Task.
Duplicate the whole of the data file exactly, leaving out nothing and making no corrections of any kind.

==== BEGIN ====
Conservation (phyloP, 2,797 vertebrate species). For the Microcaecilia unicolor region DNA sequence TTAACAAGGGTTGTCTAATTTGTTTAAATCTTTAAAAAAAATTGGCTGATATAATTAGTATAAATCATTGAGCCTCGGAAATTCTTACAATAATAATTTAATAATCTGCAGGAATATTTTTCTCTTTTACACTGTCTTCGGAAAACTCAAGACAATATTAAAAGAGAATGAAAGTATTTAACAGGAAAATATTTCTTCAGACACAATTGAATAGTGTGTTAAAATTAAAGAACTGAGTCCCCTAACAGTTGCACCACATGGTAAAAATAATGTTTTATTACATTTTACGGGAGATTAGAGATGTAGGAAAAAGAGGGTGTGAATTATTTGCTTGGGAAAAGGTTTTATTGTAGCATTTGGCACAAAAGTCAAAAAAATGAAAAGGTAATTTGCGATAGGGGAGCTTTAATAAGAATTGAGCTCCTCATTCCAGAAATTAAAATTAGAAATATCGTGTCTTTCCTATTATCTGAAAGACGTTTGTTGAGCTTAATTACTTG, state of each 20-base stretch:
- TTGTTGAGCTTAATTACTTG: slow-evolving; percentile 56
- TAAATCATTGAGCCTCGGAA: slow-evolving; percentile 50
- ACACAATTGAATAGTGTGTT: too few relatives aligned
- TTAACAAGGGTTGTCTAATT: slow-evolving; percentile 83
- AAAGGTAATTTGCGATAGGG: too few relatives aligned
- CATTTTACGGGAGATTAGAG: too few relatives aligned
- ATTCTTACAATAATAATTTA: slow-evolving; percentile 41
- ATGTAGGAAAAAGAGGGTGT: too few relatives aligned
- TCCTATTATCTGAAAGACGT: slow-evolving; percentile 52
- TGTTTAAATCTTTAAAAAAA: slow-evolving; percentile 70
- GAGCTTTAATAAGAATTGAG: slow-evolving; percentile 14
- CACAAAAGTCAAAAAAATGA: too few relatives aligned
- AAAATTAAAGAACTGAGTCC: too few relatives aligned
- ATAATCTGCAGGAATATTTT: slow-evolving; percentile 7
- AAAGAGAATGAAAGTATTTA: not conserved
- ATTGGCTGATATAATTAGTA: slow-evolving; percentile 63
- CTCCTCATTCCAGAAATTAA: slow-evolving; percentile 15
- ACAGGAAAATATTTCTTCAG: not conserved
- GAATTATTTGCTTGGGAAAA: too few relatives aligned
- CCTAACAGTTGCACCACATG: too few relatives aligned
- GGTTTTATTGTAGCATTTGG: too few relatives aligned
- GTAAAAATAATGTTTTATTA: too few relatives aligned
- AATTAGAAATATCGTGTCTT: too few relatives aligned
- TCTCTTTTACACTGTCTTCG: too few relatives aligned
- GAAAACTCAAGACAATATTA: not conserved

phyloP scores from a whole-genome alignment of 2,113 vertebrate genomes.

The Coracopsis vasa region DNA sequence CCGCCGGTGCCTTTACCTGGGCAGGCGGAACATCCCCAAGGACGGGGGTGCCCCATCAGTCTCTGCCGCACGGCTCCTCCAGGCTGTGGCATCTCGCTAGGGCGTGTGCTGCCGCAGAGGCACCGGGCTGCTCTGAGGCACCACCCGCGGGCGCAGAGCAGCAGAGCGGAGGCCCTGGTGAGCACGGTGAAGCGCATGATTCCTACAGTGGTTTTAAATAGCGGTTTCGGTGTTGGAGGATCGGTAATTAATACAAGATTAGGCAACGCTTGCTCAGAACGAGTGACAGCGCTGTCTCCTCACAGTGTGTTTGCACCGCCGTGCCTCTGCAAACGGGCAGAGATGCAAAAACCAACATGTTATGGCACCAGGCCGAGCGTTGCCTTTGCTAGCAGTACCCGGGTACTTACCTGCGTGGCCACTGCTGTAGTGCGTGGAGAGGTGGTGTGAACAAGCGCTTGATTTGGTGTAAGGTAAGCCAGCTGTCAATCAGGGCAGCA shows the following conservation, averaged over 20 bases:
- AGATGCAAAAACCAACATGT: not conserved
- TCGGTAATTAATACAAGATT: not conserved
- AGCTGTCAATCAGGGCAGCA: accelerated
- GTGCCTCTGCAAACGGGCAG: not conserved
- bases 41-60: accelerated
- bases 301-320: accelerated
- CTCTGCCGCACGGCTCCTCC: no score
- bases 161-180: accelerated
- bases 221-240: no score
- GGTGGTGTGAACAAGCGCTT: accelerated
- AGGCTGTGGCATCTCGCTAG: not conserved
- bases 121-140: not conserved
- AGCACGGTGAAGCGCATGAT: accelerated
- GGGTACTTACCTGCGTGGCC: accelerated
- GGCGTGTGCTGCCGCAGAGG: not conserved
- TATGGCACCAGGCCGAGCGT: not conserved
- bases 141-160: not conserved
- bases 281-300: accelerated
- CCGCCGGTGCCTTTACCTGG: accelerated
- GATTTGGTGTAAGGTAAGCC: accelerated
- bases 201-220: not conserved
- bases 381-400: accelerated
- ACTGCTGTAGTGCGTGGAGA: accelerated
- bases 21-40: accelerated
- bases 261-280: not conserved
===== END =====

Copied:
Conservation (phyloP, 2,797 vertebrate species). For the Microcaecilia unicolor region DNA sequence TTAACAAGGGTTGTCTAATTTGTTTAAATCTTTAAAAAAAATTGGCTGATATAATTAGTATAAATCATTGAGCCTCGGAAATTCTTACAATAATAATTTAATAATCTGCAGGAATATTTTTCTCTTTTACACTGTCTTCGGAAAACTCAAGACAATATTAAAAGAGAATGAAAGTATTTAACAGGAAAATATTTCTTCAGACACAATTGAATAGTGTGTTAAAATTAAAGAACTGAGTCCCCTAACAGTTGCACCACATGGTAAAAATAATGTTTTATTACATTTTACGGGAGATTAGAGATGTAGGAAAAAGAGGGTGTGAATTATTTGCTTGGGAAAAGGTTTTATTGTAGCATTTGGCACAAAAGTCAAAAAAATGAAAAGGTAATTTGCGATAGGGGAGCTTTAATAAGAATTGAGCTCCTCATTCCAGAAATTAAAATTAGAAATATCGTGTCTTTCCTATTATCTGAAAGACGTTTGTTGAGCTTAATTACTTG, state of each 20-base stretch:
- TTGTTGAGCTTAATTACTTG: slow-evolving; percentile 56
- TAAATCATTGAGCCTCGGAA: slow-evolving; percentile 50
- ACACAATTGAATAGTGTGTT: too few relatives aligned
- TTAACAAGGGTTGTCTAATT: slow-evolving; percentile 83
- AAAGGTAATTTGCGATAGGG: too few relatives aligned
- CATTTTACGGGAGATTAGAG: too few relatives aligned
- ATTCTTACAATAATAATTTA: slow-evolving; percentile 41
- ATGTAGGAAAAAGAGGGTGT: too few relatives aligned
- TCCTATTATCTGAAAGACGT: slow-evolving; percentile 52
- TGTTTAAATCTTTAAAAAAA: slow-evolving; percentile 70
- GAGCTTTAATAAGAATTGAG: slow-evolving; percentile 14
- CACAAAAGTCAAAAAAATGA: too few relatives aligned
- AAAATTAAAGAACTGAGTCC: too few relatives aligned
- ATAATCTGCAGGAATATTTT: slow-evolving; percentile 7
- AAAGAGAATGAAAGTATTTA: not conserved
- ATTGGCTGATATAATTAGTA: slow-evolving; percentile 63
- CTCCTCATTCCAGAAATTAA: slow-evolving; percentile 15
- ACAGGAAAATATTTCTTCAG: not conserved
- GAATTATTTGCTTGGGAAAA: too few relatives aligned
- CCTAACAGTTGCACCACATG: too few relatives aligned
- GGTTTTATTGTAGCATTTGG: too few relatives aligned
- GTAAAAATAATGTTTTATTA: too few relatives aligned
- AATTAGAAATATCGTGTCTT: too few relatives aligned
- TCTCTTTTACACTGTCTTCG: too few relatives aligned
- GAAAACTCAAGACAATATTA: not conserved

phyloP scores from a whole-genome alignment of 2,113 vertebrate genomes.

The Coracopsis vasa region DNA sequence CCGCCGGTGCCTTTACCTGGGCAGGCGGAACATCCCCAAGGACGGGGGTGCCCCATCAGTCTCTGCCGCACGGCTCCTCCAGGCTGTGGCATCTCGCTAGGGCGTGTGCTGCCGCAGAGGCACCGGGCTGCTCTGAGGCACCACCCGCGGGCGCAGAGCAGCAGAGCGGAGGCCCTGGTGAGCACGGTGAAGCGCATGATTCCTACAGTGGTTTTAAATAGCGGTTTCGGTGTTGGAGGATCGGTAATTAATACAAGATTAGGCAACGCTTGCTCAGAACGAGTGACAGCGCTGTCTCCTCACAGTGTGTTTGCACCGCCGTGCCTCTGCAAACGGGCAGAGATGCAAAAACCAACATGTTATGGCACCAGGCCGAGCGTTGCCTTTGCTAGCAGTACCCGGGTACTTACCTGCGTGGCCACTGCTGTAGTGCGTGGAGAGGTGGTGTGAACAAGCGCTTGATTTGGTGTAAGGTAAGCCAGCTGTCAATCAGGGCAGCA shows the following conservation, averaged over 20 bases:
- AGATGCAAAAACCAACATGT: not conserved
- TCGGTAATTAATACAAGATT: not conserved
- AGCTGTCAATCAGGGCAGCA: accelerated
- GTGCCTCTGCAAACGGGCAG: not conserved
- bases 41-60: accelerated
- bases 301-320: accelerated
- CTCTGCCGCACGGCTCCTCC: no score
- bases 161-180: accelerated
- bases 221-240: no score
- GGTGGTGTGAACAAGCGCTT: accelerated
- AGGCTGTGGCATCTCGCTAG: not conserved
- bases 121-140: not conserved
- AGCACGGTGAAGCGCATGAT: accelerated
- GGGTACTTACCTGCGTGGCC: accelerated
- GGCGTGTGCTGCCGCAGAGG: not conserved
- TATGGCACCAGGCCGAGCGT: not conserved
- bases 141-160: not conserved
- bases 281-300: accelerated
- CCGCCGGTGCCTTTACCTGG: accelerated
- GATTTGGTGTAAGGTAAGCC: accelerated
- bases 201-220: not conserved
- bases 381-400: accelerated
- ACTGCTGTAGTGCGTGGAGA: accelerated
- bases 21-40: accelerated
- bases 261-280: not conserved